A little piranha sister, Hoplerythrinus, enters the LRT

And like its deep-bodied, big-toothed sister,
the aimara, trahira, gold wolf fish, etc. (genus: Hoplerythrinus unitaeniatus (hop-ler-rie-thry-nus) originally Erythrinus) also swims in South American rivers.

Figure 1. The araimaia, Hopolerythrinus, enters the LRT with the piranha, Serrasalmus.

Figure 1. The araimaia, Hopolerythrinus, enters the LRT with the piranha, Serrasalmus.

The aimara is longer and leaner than the piranha,
more like their giant Cretaceous Niobrara cousins (Fig. 5), Portheus and Xiphactinus.

Figure 3. Araimaia (Hoplerythrinus) skull.

Figure 2. Araimaia (Hoplerythrinus) skull.

The Gregory 1938 diagram of the skull
(Fig. 2) clarifies and corrects several elements of the skull in the piranha (Serrasalmus), and the Niobrara taxa, Portheus and Xiphactinus.

Figure 1. Skeleton of the red eye piranha, Serrasalmus rhombeus, in lateral view. Distinct from its bottom foraging predecessor, Alma, the skull and torso of this more agile swimmer are deeper and narrower.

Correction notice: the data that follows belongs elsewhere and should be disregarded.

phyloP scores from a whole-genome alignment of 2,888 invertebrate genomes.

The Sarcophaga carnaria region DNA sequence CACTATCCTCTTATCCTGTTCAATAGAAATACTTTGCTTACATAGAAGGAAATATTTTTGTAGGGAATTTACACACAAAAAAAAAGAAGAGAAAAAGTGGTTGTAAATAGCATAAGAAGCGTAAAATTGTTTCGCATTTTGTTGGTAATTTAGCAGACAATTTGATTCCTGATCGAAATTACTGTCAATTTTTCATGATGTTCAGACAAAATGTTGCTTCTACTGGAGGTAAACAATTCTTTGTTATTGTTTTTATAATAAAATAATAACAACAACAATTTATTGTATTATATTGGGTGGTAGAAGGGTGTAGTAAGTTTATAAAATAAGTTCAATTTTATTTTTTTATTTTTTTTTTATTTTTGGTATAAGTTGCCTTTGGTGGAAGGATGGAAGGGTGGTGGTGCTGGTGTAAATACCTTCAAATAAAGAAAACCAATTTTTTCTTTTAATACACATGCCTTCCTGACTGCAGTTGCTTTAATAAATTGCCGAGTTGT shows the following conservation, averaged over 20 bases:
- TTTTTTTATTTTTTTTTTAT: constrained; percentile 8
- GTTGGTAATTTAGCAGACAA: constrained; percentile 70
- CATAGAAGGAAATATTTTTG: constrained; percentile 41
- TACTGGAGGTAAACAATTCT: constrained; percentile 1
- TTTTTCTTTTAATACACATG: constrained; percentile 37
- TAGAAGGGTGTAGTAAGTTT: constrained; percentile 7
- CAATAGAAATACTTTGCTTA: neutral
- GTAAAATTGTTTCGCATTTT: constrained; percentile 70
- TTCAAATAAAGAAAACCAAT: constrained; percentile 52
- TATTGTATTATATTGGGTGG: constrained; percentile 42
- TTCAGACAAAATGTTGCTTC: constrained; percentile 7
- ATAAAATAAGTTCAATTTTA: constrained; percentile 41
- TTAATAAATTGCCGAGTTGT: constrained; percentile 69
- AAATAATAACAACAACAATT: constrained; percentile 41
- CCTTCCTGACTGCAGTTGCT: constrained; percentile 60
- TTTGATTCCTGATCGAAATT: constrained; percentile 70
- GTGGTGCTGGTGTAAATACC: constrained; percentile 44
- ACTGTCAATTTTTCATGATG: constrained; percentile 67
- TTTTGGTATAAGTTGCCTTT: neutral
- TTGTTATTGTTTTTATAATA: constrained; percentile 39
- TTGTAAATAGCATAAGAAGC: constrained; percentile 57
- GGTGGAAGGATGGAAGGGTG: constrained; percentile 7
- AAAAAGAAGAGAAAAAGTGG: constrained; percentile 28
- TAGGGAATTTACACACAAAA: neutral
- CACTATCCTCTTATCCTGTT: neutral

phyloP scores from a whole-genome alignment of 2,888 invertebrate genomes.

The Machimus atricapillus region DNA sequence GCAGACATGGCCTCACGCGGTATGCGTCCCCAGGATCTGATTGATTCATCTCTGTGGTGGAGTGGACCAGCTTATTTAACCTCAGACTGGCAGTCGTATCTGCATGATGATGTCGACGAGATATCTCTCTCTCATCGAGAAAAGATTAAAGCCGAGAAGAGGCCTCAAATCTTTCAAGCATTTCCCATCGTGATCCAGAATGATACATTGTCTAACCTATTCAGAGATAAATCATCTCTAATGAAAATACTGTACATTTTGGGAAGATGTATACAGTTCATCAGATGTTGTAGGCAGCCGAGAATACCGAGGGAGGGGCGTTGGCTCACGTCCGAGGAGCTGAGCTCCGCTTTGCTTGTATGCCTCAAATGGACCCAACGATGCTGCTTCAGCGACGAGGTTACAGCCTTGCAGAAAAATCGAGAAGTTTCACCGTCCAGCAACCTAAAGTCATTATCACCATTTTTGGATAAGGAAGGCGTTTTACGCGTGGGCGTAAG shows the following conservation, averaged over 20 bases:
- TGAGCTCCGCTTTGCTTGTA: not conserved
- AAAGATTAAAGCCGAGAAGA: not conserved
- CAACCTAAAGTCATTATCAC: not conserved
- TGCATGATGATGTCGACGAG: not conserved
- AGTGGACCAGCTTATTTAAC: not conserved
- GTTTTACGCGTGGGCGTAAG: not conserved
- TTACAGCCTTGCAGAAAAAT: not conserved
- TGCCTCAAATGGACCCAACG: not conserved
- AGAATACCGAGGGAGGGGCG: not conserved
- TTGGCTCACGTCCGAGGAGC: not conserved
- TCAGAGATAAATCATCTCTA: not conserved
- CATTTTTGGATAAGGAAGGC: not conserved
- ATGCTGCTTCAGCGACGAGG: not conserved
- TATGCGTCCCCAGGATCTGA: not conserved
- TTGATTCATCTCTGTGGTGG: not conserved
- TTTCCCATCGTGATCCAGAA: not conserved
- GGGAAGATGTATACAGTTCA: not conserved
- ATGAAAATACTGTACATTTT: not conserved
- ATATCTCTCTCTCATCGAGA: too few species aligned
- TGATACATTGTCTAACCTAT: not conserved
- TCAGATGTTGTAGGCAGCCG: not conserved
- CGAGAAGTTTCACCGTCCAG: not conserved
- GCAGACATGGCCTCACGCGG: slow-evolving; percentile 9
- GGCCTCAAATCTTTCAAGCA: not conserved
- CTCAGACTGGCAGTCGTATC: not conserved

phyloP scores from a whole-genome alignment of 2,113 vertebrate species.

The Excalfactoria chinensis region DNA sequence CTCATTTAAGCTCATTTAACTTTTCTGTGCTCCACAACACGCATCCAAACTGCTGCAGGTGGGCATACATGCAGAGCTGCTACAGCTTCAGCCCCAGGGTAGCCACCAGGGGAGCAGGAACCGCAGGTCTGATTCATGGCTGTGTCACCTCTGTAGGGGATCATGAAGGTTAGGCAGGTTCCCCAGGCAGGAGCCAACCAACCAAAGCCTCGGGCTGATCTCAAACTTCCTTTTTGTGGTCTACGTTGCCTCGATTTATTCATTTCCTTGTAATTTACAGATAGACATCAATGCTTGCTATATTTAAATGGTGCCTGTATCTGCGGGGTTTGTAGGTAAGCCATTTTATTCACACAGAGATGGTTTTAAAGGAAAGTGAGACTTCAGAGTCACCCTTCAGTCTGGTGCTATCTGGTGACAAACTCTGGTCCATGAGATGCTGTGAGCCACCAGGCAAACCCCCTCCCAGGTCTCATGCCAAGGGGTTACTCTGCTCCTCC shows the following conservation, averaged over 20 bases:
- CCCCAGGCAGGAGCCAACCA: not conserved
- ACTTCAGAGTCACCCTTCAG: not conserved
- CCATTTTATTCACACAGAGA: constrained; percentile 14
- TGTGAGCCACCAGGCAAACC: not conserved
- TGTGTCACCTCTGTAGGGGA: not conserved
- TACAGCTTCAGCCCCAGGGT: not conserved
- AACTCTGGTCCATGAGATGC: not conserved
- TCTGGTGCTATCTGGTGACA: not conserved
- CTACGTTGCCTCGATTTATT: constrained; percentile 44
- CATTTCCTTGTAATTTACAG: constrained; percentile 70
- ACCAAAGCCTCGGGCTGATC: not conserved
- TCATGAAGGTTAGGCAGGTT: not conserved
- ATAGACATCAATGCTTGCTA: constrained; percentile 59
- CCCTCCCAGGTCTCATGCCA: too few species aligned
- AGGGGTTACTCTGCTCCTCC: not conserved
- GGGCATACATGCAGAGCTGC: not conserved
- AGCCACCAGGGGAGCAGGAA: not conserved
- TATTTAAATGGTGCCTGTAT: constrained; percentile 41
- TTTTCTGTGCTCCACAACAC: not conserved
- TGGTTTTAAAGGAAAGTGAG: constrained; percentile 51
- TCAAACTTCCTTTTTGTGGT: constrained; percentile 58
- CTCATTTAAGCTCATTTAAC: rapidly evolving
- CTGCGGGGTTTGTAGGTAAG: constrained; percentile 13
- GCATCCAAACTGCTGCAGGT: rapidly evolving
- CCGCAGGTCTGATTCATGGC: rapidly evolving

Figure 3. Skeleton of the red eye piranha, Serrasalmus rhombeus, in lateral view. Distinct from its bottom foraging predecessor, Alma, the skull and torso of this more agile swimmer are deeper and narrower.

Hoplerythrinus unitaeniatus (originally Erythrinus unitaeniatus Spix and Agassiz 1829) is the extant gold wolf fish or aimara, found in South American rivers. Here this smaller, more primitive, less toothy taxon nests with the highly derived piranha. Like Amia, this taxon does well with stagnant, oxygen-poor water by gulping air.

Figure 4. Piranha (Serrasalmus) skull.

Figure 4. Piranha (Serrasalmus) skull. Some skull bones re-identified here.

Figure 2. Xiphactinus fossil. The famous fish-within-a-fish. Note the posterior pelvic fins.

Figure 5. Xiphactinus fossil. The famous fish-within-a-fish.

Figure 4. Subset of the LRT focusing on basal ray fin fish.